After trading messages with two breeders, one in Texas who offered to fly our top choice, a Norwich Terrier, to us in the care of a handler for a few extra hundred dollars, I decided to make a trip to another breeder for our second choice, a Lowchen, eight hours away in Indiana. I wanted my son to see a farm where puppies come from.
|Filly At 9 Weeks |
(Photo By Aldo Cantellano)
We spent the night at a Holiday Inn Express at the edge of a soybean field and then drove down a 1/4 mile dirt driveway in the morning, past some other crop fields and parked in front of a red barn with an old tin Coke sign in the center column between its two sliding white doors. The breeder and I already talked about the name for the dog so it would be part of her papers. We ended up with Filly, which isn’t short for anything, but fit the breeders desire to have a gambling term associated with every pup in her litter.
Once inside her farmhouse, it didn’t take us long to start playing with Filly. In reality, it was just me who tried to play with her while my son laid down and stuck his head and arms into the whole liter. After a few minutes, the breeder took the pup out of my hand and explained that since our pup was only 7 1/2 weeks old, she may not be as playful as expected.
I already knew she was young but said that the best bonding occurs with humans and younger puppies. I was given this bit of wisdom by a neighbor. Since then, I’ve come across several supporting theories on how dogs evolved from the gray wolf between 10,000 and 30,000 years ago. One theory holds that there were two major domestication events resulting in Eastern and Western Eurasia variation of dogs while other scholars believe there were hundreds. The Hollywood movie Alpha portrays it as a single incident between an injured teen and an injured wolf some 20,000 years ago. Seeing their plights a similar, the teen domesticates the animal for mutual advantage. Some scholars believe that dog domestication resulted in co-evolution and has changed our world more than anything since.
Even so, we felt bad hearing Filly whimper as we drove out the driveway knowing this would be the last time she would see the rest of her pack.
I stopped at the PetSmart in Eau Claire, WI two hours before we reached home and did a Facetime chat with my wife. My son gave away our surprise with a big smile. We panned the phone to produce an image of tiny, tiny Filly crossing the snowy parking lot for my wife and her and her friend to see.
I spent the first night in the basement sleeping next to her shiny new crate. I woke for bathroom breaks outside despite early October snow. Each night, the routine continued, and I started to develop the droopy eye complex that is also common among parents with infants complete with all the complaining.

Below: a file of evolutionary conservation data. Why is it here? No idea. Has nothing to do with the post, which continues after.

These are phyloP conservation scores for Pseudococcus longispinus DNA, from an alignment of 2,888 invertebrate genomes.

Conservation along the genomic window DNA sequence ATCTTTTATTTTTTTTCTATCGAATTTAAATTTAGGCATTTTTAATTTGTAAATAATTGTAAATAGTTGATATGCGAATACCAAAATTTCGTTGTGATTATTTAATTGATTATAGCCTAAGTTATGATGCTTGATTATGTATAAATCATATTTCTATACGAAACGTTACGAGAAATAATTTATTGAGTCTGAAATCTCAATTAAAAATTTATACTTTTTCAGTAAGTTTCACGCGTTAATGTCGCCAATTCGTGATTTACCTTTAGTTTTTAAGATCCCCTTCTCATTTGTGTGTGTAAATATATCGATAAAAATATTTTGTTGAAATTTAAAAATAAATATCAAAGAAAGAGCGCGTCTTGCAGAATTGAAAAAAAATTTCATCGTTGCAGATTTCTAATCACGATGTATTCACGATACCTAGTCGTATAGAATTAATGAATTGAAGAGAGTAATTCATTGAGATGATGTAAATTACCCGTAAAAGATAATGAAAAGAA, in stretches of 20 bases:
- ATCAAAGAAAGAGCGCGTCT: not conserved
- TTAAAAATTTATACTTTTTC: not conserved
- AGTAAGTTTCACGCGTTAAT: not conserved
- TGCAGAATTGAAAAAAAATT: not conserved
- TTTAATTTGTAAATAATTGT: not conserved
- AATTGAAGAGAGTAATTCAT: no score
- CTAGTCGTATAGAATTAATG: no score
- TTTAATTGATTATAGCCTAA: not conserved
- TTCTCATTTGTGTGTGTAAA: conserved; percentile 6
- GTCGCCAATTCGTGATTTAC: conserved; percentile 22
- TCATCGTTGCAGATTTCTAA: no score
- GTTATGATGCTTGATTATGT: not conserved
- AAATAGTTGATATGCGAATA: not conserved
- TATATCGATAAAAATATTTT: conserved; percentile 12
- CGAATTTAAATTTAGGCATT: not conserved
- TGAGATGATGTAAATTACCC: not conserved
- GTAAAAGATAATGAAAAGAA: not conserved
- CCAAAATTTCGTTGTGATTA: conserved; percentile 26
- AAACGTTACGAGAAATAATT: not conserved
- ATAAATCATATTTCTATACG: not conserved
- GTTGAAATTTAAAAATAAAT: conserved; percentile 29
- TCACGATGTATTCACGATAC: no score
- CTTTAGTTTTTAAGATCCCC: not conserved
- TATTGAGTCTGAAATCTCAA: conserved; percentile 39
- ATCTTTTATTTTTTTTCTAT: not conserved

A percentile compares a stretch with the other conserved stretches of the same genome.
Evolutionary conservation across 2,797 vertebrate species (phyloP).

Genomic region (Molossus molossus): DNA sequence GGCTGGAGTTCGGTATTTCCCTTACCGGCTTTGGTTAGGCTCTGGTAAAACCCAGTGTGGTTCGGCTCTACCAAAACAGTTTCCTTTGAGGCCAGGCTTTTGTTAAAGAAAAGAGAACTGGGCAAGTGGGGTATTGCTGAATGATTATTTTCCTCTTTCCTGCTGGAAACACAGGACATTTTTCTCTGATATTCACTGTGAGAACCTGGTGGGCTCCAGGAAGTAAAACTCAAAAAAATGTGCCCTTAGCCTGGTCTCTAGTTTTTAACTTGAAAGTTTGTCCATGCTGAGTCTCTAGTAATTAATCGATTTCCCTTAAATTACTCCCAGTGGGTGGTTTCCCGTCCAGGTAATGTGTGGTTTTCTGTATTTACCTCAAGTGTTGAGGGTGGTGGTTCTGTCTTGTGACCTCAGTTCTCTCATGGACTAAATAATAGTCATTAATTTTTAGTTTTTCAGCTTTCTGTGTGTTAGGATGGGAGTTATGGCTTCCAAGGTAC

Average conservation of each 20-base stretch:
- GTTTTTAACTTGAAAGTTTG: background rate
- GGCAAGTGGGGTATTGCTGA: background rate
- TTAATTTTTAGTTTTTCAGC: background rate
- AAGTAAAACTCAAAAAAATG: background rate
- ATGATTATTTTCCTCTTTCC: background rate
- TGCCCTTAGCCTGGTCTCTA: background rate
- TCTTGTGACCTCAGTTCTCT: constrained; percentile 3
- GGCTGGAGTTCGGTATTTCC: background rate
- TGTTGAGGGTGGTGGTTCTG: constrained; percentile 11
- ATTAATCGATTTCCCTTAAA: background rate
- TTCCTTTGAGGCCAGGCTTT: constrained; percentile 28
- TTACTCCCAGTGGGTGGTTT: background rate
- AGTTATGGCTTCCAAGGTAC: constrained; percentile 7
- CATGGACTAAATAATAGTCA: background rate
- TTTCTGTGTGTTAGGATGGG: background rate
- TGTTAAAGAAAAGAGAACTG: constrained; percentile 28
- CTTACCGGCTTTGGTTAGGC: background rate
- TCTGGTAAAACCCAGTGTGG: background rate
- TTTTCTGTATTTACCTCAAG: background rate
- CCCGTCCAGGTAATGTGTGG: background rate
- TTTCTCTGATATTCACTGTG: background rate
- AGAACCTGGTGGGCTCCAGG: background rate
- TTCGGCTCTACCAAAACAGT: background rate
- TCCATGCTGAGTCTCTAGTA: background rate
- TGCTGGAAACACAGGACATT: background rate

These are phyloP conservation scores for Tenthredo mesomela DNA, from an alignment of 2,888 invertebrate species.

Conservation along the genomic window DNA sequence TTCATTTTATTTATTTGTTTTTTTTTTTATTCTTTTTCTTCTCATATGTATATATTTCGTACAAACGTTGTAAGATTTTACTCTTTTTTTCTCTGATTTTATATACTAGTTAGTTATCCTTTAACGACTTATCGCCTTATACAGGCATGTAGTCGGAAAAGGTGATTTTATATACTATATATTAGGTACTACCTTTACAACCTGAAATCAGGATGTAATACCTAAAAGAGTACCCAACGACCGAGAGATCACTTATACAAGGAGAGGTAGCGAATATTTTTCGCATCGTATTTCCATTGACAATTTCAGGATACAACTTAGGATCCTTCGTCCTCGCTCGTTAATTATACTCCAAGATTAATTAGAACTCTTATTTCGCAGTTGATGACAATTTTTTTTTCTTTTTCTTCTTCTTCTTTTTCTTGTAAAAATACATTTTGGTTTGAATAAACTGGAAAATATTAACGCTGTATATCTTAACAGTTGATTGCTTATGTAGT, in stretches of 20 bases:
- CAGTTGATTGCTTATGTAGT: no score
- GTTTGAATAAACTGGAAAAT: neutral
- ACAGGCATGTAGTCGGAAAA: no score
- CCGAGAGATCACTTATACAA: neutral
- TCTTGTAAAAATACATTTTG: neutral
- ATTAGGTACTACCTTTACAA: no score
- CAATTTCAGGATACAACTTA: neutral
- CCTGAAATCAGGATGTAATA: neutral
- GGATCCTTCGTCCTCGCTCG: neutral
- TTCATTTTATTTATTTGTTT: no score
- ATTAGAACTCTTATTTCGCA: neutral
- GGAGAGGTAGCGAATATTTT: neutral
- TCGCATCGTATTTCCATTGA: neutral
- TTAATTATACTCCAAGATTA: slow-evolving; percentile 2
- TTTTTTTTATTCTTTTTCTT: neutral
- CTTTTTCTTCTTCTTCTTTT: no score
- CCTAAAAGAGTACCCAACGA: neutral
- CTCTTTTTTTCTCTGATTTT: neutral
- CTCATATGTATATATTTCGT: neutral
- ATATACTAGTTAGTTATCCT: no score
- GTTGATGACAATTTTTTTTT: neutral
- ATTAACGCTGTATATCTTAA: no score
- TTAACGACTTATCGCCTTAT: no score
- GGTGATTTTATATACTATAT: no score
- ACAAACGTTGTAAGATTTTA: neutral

Filly was biting a lot in the early weeks and at one point I contacted a pet behavioral-psychologist from Minnetonka, one of the more affluent towns in the Twin Cities area. Unbelievably, someone from her staff got right back to me with full pricing for the initial consultation and assurances that this was a behavioral issue that could be dealt with. The assistant also mentioned the possible use of medication. I was on guard, knowing the over-medication craze that is sweeping America and figured we could ride the biting out and use a variety of methods found on the internet.
We enrolled her in puppy classes and the instructor encouraged age appropriate play with other dogs in the class as well as in our neighborhood. The thought of setting up playdates became a new source of anxiety. Luckily, a neighbor across the street had gotten a puppy a few weeks before. Setting up puppy playdates is much like setting up playdates for the kids.
We let her roam a bit and this led to her first visit to the emergency room at the St Paul Campus of UMN.
“Something’s stuck in her throat,” I said to the skeptical admission clerk as she bounced around in the waiting room behind me. I filled HIPPA forms out and made sure my wife was listed a contact in case her results needed to be shared with someone other than myself. In less than ten minutes, I was able to take her home and monitor her there. Within an hour, I helped her dislodge whatever it was by turning her upside.
She is entering her teenage years now and showing signs of teenage behavior: Tuning me out when called, willfulness and making some bad choices in her eating habits. She’s developed a taste for rabbit poo nuggets that have been frozen by the Minnesota winter.
Despite this gross behavior, I still feel she is entitled to continue to be treated to human comforts like the couch, YouTube videos, the fireplace, warm clothing and lots of company whenever possible.
The internet is filled with posts on the dangers of humanizing your dog – it’s something I didn’t expect to engage in. I’m starting to see how this could be the next step in dog evolution.